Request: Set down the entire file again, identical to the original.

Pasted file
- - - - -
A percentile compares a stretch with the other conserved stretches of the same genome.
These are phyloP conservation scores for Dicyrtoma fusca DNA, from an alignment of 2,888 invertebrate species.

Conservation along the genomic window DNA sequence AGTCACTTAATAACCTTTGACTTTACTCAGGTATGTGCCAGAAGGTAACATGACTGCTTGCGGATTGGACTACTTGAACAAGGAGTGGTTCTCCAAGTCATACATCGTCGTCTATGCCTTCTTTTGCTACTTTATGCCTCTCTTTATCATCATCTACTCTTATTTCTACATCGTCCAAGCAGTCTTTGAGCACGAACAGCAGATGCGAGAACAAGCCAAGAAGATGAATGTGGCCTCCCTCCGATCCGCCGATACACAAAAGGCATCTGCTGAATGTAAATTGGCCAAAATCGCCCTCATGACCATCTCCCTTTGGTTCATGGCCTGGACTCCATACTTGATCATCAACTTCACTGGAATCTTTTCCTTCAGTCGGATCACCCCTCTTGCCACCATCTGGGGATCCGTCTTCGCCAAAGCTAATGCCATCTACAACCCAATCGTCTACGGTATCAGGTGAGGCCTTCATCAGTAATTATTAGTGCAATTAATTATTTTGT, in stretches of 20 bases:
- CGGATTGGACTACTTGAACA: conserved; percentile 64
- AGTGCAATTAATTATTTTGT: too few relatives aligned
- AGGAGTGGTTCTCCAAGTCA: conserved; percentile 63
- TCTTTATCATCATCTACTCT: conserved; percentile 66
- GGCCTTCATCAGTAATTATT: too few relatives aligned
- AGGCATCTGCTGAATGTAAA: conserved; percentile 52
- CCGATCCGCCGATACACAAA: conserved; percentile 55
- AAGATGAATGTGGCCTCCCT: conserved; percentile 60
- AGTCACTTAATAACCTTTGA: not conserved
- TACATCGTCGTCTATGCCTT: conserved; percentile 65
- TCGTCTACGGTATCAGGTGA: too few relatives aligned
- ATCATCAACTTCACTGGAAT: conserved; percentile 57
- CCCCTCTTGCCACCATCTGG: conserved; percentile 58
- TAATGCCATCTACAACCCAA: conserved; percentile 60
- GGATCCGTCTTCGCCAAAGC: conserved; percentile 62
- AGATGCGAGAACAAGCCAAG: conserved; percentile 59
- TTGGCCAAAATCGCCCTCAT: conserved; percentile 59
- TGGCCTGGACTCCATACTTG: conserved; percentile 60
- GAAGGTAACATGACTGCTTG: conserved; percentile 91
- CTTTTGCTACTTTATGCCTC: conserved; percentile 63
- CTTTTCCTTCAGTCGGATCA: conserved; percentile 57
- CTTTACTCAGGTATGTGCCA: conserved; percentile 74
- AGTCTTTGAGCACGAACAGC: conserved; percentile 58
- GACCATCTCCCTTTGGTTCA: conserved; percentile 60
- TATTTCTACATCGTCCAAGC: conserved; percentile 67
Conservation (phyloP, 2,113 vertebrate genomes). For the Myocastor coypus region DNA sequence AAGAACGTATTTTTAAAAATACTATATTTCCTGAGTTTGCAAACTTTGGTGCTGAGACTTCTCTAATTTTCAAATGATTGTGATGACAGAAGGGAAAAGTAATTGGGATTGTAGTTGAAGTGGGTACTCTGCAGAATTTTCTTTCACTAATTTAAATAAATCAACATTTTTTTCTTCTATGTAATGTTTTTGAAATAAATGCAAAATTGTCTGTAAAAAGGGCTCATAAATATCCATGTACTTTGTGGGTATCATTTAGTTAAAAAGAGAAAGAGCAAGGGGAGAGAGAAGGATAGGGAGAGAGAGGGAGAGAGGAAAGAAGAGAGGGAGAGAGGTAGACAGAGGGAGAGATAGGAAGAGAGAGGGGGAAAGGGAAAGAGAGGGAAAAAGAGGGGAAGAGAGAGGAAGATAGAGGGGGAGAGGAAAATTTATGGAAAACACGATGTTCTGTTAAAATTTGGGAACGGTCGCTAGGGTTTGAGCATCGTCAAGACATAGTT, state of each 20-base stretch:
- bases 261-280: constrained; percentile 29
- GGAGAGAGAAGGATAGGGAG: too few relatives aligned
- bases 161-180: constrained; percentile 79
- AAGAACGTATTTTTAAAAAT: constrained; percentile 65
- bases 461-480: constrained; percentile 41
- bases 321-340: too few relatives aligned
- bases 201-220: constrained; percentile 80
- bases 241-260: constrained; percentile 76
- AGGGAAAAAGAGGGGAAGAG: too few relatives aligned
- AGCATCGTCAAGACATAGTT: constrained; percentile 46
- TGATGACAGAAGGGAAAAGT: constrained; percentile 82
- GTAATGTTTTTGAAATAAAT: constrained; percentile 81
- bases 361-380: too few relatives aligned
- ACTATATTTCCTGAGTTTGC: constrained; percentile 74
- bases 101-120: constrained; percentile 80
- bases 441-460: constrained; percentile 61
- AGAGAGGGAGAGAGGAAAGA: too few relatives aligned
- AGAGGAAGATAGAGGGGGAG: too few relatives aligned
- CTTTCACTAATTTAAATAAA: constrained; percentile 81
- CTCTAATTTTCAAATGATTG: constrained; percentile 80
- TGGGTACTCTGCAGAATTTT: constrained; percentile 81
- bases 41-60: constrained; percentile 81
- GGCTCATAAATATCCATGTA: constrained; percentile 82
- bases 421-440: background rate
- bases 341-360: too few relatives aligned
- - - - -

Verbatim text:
A percentile compares a stretch with the other conserved stretches of the same genome.
These are phyloP conservation scores for Dicyrtoma fusca DNA, from an alignment of 2,888 invertebrate species.

Conservation along the genomic window DNA sequence AGTCACTTAATAACCTTTGACTTTACTCAGGTATGTGCCAGAAGGTAACATGACTGCTTGCGGATTGGACTACTTGAACAAGGAGTGGTTCTCCAAGTCATACATCGTCGTCTATGCCTTCTTTTGCTACTTTATGCCTCTCTTTATCATCATCTACTCTTATTTCTACATCGTCCAAGCAGTCTTTGAGCACGAACAGCAGATGCGAGAACAAGCCAAGAAGATGAATGTGGCCTCCCTCCGATCCGCCGATACACAAAAGGCATCTGCTGAATGTAAATTGGCCAAAATCGCCCTCATGACCATCTCCCTTTGGTTCATGGCCTGGACTCCATACTTGATCATCAACTTCACTGGAATCTTTTCCTTCAGTCGGATCACCCCTCTTGCCACCATCTGGGGATCCGTCTTCGCCAAAGCTAATGCCATCTACAACCCAATCGTCTACGGTATCAGGTGAGGCCTTCATCAGTAATTATTAGTGCAATTAATTATTTTGT, in stretches of 20 bases:
- CGGATTGGACTACTTGAACA: conserved; percentile 64
- AGTGCAATTAATTATTTTGT: too few relatives aligned
- AGGAGTGGTTCTCCAAGTCA: conserved; percentile 63
- TCTTTATCATCATCTACTCT: conserved; percentile 66
- GGCCTTCATCAGTAATTATT: too few relatives aligned
- AGGCATCTGCTGAATGTAAA: conserved; percentile 52
- CCGATCCGCCGATACACAAA: conserved; percentile 55
- AAGATGAATGTGGCCTCCCT: conserved; percentile 60
- AGTCACTTAATAACCTTTGA: not conserved
- TACATCGTCGTCTATGCCTT: conserved; percentile 65
- TCGTCTACGGTATCAGGTGA: too few relatives aligned
- ATCATCAACTTCACTGGAAT: conserved; percentile 57
- CCCCTCTTGCCACCATCTGG: conserved; percentile 58
- TAATGCCATCTACAACCCAA: conserved; percentile 60
- GGATCCGTCTTCGCCAAAGC: conserved; percentile 62
- AGATGCGAGAACAAGCCAAG: conserved; percentile 59
- TTGGCCAAAATCGCCCTCAT: conserved; percentile 59
- TGGCCTGGACTCCATACTTG: conserved; percentile 60
- GAAGGTAACATGACTGCTTG: conserved; percentile 91
- CTTTTGCTACTTTATGCCTC: conserved; percentile 63
- CTTTTCCTTCAGTCGGATCA: conserved; percentile 57
- CTTTACTCAGGTATGTGCCA: conserved; percentile 74
- AGTCTTTGAGCACGAACAGC: conserved; percentile 58
- GACCATCTCCCTTTGGTTCA: conserved; percentile 60
- TATTTCTACATCGTCCAAGC: conserved; percentile 67
Conservation (phyloP, 2,113 vertebrate genomes). For the Myocastor coypus region DNA sequence AAGAACGTATTTTTAAAAATACTATATTTCCTGAGTTTGCAAACTTTGGTGCTGAGACTTCTCTAATTTTCAAATGATTGTGATGACAGAAGGGAAAAGTAATTGGGATTGTAGTTGAAGTGGGTACTCTGCAGAATTTTCTTTCACTAATTTAAATAAATCAACATTTTTTTCTTCTATGTAATGTTTTTGAAATAAATGCAAAATTGTCTGTAAAAAGGGCTCATAAATATCCATGTACTTTGTGGGTATCATTTAGTTAAAAAGAGAAAGAGCAAGGGGAGAGAGAAGGATAGGGAGAGAGAGGGAGAGAGGAAAGAAGAGAGGGAGAGAGGTAGACAGAGGGAGAGATAGGAAGAGAGAGGGGGAAAGGGAAAGAGAGGGAAAAAGAGGGGAAGAGAGAGGAAGATAGAGGGGGAGAGGAAAATTTATGGAAAACACGATGTTCTGTTAAAATTTGGGAACGGTCGCTAGGGTTTGAGCATCGTCAAGACATAGTT, state of each 20-base stretch:
- bases 261-280: constrained; percentile 29
- GGAGAGAGAAGGATAGGGAG: too few relatives aligned
- bases 161-180: constrained; percentile 79
- AAGAACGTATTTTTAAAAAT: constrained; percentile 65
- bases 461-480: constrained; percentile 41
- bases 321-340: too few relatives aligned
- bases 201-220: constrained; percentile 80
- bases 241-260: constrained; percentile 76
- AGGGAAAAAGAGGGGAAGAG: too few relatives aligned
- AGCATCGTCAAGACATAGTT: constrained; percentile 46
- TGATGACAGAAGGGAAAAGT: constrained; percentile 82
- GTAATGTTTTTGAAATAAAT: constrained; percentile 81
- bases 361-380: too few relatives aligned
- ACTATATTTCCTGAGTTTGC: constrained; percentile 74
- bases 101-120: constrained; percentile 80
- bases 441-460: constrained; percentile 61
- AGAGAGGGAGAGAGGAAAGA: too few relatives aligned
- AGAGGAAGATAGAGGGGGAG: too few relatives aligned
- CTTTCACTAATTTAAATAAA: constrained; percentile 81
- CTCTAATTTTCAAATGATTG: constrained; percentile 80
- TGGGTACTCTGCAGAATTTT: constrained; percentile 81
- bases 41-60: constrained; percentile 81
- GGCTCATAAATATCCATGTA: constrained; percentile 82
- bases 421-440: background rate
- bases 341-360: too few relatives aligned